Angus and Hereford-Angus cross bulls (n = 58) and steers (n = 59) were assessed for temperament 3 times during post-weaning growth and for behaviour during pre-slaughter holding in order to investigate relationships between these traits and measures of growth and meat quality including meat tenderness and meat colour. Composite on-farm temperament scores encompassed measures during weighing of stepping and unease on the scale, and speed of movement and level of agitation when released from the scale. Pre-slaughter assessments included counts of butting, pushing, fighting and mounting. Plasma levels of cortisol, glucose, lactate and fatty acids at slaughter were measured. On-farm temperament scores were significantly correlated (P < 0.0001) between the 3 times and between measures within a time. On-farm measures, however, were not related to pre-slaughter scores or to plasma cortisol or metabolite levels. Plasma cortisol levels were significantly higher for steers than bulls (43.8 vs 22.4 ng/ml; P < 0.001) as reported previously, and bulls had significantly higher pre-slaughter behaviour scores, but there were no castration effects on levels of plasma metabolites or on-farm temperament scores. Relationships between behavioural traits and measures of growth rate and meat quality based on treatment-adjusted residuals were low and non-significant. It is concluded that despite on-farm temperament scores being moderately repeatable, these measures were not associated with differences in pre-slaughter behaviour, and neither of these traits was associated with growth rate or measures of meat quality. KEYWORDS: animal behaviour; meat quality; meat pH; cortisol; growth rate; tenderness.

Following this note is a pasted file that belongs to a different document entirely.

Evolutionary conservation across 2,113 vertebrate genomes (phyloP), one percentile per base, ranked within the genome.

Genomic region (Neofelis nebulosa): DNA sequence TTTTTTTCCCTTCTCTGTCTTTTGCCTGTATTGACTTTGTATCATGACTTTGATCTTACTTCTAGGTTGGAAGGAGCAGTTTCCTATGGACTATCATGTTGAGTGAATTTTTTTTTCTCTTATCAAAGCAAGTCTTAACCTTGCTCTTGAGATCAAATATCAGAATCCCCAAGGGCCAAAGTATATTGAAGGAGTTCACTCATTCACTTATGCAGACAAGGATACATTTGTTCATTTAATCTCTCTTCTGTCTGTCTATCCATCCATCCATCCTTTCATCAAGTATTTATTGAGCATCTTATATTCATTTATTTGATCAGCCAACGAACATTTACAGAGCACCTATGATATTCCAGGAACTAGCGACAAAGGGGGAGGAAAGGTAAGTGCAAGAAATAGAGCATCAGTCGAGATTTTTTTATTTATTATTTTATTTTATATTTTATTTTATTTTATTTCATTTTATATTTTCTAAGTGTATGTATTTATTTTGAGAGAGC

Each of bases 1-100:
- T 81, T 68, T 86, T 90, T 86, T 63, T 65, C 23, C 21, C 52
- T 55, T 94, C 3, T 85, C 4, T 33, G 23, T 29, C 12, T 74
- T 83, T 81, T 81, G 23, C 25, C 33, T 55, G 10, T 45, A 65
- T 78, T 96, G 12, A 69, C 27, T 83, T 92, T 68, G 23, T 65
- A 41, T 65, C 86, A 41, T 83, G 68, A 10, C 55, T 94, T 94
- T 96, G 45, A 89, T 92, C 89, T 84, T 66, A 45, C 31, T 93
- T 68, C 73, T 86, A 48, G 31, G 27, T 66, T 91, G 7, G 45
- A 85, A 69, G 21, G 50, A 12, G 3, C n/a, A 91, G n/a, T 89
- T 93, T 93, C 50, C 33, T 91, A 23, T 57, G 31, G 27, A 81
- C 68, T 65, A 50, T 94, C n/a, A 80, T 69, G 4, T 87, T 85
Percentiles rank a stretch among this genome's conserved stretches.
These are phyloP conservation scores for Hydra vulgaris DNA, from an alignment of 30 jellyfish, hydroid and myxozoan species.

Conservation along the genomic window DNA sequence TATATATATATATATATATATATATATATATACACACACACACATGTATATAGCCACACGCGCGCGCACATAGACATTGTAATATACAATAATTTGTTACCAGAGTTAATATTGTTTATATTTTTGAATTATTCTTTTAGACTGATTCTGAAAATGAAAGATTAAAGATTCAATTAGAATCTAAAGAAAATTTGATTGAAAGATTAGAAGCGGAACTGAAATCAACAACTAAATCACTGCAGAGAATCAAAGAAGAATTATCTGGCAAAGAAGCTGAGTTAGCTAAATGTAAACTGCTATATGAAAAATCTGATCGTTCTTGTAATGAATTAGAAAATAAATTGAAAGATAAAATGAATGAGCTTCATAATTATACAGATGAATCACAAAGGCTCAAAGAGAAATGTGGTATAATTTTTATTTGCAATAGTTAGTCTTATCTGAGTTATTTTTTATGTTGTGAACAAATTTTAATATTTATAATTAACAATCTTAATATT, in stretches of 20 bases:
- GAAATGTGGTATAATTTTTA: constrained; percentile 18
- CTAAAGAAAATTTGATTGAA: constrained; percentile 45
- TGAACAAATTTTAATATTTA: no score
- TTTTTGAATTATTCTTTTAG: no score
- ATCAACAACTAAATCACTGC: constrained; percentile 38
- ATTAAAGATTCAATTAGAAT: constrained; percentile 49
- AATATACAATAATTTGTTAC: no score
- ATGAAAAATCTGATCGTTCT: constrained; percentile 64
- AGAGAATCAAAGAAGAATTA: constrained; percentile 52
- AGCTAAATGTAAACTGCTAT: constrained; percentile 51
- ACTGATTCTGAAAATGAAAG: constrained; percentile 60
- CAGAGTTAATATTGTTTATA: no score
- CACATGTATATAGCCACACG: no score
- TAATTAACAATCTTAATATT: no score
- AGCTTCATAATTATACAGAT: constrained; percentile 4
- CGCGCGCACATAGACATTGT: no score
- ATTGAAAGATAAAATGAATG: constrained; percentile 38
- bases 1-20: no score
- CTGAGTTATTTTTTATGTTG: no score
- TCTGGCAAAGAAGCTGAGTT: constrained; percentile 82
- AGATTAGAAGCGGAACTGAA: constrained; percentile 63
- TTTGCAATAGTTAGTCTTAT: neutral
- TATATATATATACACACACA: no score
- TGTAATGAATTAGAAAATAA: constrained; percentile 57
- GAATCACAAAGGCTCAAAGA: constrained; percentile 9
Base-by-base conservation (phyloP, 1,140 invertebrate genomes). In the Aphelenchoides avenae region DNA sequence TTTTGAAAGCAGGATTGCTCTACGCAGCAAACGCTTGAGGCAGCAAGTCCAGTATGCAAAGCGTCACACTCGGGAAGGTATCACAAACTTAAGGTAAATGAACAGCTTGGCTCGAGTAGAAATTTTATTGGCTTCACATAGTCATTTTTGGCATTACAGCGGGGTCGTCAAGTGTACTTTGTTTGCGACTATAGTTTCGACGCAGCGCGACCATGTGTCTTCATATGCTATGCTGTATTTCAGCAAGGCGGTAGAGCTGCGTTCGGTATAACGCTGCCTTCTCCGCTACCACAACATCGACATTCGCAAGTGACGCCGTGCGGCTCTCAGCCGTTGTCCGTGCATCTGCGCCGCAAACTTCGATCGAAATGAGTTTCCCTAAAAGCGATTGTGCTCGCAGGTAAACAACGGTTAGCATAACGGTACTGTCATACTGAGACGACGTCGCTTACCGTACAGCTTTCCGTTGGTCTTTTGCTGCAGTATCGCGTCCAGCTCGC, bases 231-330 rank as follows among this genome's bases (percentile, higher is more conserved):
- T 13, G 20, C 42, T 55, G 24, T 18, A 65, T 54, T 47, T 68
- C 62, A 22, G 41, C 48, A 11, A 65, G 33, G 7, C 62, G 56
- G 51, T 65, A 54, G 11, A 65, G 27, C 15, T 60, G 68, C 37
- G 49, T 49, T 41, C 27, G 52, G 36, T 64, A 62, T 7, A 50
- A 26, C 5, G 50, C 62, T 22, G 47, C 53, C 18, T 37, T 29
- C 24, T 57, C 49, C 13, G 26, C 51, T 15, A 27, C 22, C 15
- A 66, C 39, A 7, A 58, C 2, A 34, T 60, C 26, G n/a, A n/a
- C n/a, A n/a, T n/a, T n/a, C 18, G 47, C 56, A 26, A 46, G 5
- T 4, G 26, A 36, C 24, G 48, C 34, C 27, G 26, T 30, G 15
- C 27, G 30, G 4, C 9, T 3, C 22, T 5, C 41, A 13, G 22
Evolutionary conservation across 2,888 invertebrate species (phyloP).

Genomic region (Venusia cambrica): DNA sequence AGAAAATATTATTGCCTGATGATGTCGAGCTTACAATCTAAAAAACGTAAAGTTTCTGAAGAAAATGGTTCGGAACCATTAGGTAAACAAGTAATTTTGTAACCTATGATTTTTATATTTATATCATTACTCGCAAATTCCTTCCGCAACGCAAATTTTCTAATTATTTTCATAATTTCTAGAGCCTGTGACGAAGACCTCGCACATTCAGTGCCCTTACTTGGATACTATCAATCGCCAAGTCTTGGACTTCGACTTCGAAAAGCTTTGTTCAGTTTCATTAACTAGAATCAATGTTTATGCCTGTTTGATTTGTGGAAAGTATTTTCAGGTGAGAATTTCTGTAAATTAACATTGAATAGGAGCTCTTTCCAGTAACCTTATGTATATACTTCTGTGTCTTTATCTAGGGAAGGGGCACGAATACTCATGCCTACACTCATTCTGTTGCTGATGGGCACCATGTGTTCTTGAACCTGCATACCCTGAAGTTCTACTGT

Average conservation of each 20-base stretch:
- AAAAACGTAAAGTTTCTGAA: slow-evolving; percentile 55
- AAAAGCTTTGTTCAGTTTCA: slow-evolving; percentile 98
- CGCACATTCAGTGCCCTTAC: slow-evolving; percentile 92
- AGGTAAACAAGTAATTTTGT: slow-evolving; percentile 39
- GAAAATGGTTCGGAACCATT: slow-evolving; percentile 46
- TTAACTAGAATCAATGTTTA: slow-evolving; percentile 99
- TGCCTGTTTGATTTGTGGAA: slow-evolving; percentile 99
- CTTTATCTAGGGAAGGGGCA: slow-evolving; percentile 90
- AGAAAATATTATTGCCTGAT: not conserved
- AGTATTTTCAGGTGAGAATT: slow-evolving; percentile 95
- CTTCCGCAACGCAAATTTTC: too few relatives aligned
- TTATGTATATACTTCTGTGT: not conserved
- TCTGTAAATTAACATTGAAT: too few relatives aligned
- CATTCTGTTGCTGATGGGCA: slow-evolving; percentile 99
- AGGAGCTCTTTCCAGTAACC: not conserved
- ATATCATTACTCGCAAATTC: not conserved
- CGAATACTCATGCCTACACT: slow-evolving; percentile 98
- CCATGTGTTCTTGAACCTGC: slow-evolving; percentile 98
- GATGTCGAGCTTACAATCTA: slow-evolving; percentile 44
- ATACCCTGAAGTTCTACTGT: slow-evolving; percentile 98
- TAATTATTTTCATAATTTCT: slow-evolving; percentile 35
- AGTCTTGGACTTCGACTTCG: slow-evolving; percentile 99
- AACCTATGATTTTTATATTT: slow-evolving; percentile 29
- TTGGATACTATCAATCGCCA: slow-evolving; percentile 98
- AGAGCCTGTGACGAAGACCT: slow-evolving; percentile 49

Proceedings of the New Zealand Society of Animal Production, Volume 65, Christchurch, 261-265, 2005
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